MASON, OHIO—An all-Swiss semifinal match in Cincinnati began with the truth that nothing was going to take either Roger Federer or Stanislas Wawrinka by surprise. "I don’t need to see Stan play, really. He doesn’t need to see me play. We know each other very well," Federer said.
Too well, Wawrinka may think. He had lost 10 of his 11 to Federer, including eight straight. Seven of those were on hard courts at that, with Federer staking his claim to 18 of 19 sets. So Wawrinka might have felt it futile coming into this, but he hardly played like it, to the delight of a sellout crowd if not to his countryman, who went on to win 7-6 (4), 6-3. A few times along the way, Federer appeared irked that the win didn’t come easier.
Wawrinka served as if he had something to prove in the first set—and then he did just that. His service winner struck a cameraman’s headset, and the unseeded Swiss dealt an ace and an overhead smash to his superior to even the proceedings at 3-all. Wawrinka cracked his backhand to great effect, basically matching Federer’s own seemingly improved one-hander. The world No. 1’s ace saved a break point, one of two that Wawrinka earned but failed to capitalize on in the match. It’s notable that Federer had to frown upon just one break point in his past three matches, saving one against Alex Bogomolov, Jr., and not even granting one to Bernard Tomic or Mardy Fish.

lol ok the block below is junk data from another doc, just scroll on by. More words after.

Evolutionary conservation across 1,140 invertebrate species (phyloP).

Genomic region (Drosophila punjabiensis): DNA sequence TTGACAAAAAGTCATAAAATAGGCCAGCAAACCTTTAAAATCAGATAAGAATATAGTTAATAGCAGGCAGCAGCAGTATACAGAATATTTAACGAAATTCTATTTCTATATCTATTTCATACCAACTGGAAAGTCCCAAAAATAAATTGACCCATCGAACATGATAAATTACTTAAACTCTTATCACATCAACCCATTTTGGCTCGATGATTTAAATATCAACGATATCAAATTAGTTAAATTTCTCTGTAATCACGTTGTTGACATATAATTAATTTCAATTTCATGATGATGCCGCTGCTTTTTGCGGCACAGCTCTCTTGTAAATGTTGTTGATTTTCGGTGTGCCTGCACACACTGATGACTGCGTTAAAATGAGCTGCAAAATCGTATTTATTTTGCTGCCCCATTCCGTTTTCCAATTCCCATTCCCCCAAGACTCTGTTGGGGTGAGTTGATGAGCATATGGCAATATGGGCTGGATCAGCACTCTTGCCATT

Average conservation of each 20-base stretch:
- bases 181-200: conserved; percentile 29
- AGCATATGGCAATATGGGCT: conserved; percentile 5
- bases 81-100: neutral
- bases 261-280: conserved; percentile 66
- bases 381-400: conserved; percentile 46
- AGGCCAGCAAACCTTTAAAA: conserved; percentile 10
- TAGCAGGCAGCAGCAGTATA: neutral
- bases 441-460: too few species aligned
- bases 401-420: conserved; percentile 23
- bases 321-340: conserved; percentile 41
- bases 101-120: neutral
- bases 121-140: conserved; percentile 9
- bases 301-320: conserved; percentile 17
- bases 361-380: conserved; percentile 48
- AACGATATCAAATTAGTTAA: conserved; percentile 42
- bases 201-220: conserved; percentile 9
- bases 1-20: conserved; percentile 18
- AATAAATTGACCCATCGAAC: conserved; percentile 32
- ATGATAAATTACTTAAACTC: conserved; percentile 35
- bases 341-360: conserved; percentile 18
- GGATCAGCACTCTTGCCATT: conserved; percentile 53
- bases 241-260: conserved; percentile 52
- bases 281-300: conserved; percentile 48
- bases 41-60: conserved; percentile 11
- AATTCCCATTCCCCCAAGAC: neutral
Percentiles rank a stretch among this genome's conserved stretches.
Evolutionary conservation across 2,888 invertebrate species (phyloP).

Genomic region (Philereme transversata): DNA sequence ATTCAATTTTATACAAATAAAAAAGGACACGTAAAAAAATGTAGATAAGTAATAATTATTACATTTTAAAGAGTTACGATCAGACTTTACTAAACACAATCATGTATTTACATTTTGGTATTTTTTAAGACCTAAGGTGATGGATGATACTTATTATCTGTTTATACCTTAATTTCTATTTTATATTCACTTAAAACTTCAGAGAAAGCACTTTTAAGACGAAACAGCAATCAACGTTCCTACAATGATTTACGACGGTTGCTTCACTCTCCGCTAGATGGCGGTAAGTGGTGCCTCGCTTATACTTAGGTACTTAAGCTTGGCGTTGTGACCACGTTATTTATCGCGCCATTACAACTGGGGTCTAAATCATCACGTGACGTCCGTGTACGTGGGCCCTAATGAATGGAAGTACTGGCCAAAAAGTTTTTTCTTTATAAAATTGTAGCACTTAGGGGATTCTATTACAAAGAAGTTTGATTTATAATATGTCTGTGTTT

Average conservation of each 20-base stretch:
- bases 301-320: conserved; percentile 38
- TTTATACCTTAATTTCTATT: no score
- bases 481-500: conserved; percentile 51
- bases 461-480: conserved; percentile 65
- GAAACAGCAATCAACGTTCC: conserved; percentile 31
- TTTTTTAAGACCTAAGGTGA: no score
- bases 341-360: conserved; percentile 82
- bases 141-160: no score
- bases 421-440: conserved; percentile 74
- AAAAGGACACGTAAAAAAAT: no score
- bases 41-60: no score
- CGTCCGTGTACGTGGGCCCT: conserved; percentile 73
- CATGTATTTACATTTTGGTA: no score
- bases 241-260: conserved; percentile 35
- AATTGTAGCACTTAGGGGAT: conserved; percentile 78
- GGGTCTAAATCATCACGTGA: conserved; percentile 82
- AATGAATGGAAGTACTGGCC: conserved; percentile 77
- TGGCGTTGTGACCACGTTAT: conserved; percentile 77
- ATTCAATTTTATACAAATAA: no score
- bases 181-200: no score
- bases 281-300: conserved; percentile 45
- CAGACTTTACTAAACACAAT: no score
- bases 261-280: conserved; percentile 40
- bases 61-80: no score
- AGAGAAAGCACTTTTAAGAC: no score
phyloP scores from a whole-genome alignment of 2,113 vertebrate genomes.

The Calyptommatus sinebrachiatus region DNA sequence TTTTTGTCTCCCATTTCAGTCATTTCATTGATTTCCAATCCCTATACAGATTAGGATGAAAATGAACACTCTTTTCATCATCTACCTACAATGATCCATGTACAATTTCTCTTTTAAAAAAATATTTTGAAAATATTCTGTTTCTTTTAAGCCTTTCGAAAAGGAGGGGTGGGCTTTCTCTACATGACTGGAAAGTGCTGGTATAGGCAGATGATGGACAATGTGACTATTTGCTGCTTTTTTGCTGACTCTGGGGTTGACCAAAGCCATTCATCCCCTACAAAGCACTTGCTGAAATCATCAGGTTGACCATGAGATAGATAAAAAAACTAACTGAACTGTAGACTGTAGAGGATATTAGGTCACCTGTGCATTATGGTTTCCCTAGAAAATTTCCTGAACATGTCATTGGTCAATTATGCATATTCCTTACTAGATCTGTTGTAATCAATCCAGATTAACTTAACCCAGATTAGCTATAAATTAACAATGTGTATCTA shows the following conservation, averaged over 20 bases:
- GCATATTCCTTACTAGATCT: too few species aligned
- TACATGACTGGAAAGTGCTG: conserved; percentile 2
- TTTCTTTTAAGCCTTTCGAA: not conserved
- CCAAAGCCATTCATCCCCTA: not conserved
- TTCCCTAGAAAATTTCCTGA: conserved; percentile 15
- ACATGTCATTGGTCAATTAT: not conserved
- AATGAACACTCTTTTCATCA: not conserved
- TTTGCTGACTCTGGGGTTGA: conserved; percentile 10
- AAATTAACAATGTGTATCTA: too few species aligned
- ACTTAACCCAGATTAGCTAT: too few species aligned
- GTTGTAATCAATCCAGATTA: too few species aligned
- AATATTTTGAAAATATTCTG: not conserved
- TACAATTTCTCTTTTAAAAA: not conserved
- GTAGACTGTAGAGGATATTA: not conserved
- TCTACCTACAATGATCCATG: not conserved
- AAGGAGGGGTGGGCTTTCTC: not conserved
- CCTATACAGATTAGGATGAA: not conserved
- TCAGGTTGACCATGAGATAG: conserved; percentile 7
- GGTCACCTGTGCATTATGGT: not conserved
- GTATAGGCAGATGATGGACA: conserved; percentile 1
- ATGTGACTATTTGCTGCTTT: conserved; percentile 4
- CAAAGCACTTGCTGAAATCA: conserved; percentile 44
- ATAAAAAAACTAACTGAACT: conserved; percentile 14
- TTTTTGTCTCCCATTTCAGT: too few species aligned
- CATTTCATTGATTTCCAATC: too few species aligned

Natalie Merchant’s "Kind and Generous" played on a changeover at 4-3 in the first set. That could very well be Federer’s tribute song to Wawrinka to date, but Stan didn’t feel so giving on this day. Instead, he dusted a nifty drop-shot that, while Federer glazed the net with a typically brilliant forehand in response, showed Wawrinka was heady and in tune. "Grin and bear it" has been Wawrinka’s mantra historically to his compatriot, but he reached 4-all on the back of big serving and 5-all on the strength of a (whiffed) second-serve ace and another to boot.
So Stan served better than Roger: 55 to 54 percent on first serves for the match, with an ace-to-double-fault count of 6 to 2 compared to Fed’s 5 and 5. It wasn’t enough. Wawrinka hardly moves the same and has fewer, lesser arrows in his quiver. Despite this, he continued riding his massive serve (clocking a 139 mph service winner) in recovering from 0-40 to force the opening-set tie break. In doing so, he saved three set points.
In that tie break, Wawrinka hit a net-cord-snapping shot that gave Federer a 6-3 lead. That came after a sterling point that saw both finishing at the net, Wawrinka the Olympic flag bearer for Switzerland looking over at the man in whose shadow he abides. (“He gets recognition, but sometimes in Switzerland we do have a hard time showing that,” Federer said on Friday.)
These two held serve through 7-6, 2-1, and before long, Federer had held at love with a second-serve ace of his own and a deft volley suffocated cross-court. All it took was a couple more holds and Stan slipping on this Center Court for Federer to find match point. And that’s what he does: Roger reduces other players to faked-out near ankle breaks. No one glides around nor disguises his shots quite like this one.
Now Federer faces down his nemesis Novak Djokovic in the final, the man he defeated here in the 2009 title round. The greatest player ever still owns a 15-12 head-to-head record on the Serb. This final—Cincinnati’s first in the Open era between the No. 1 and No. 2—will be different.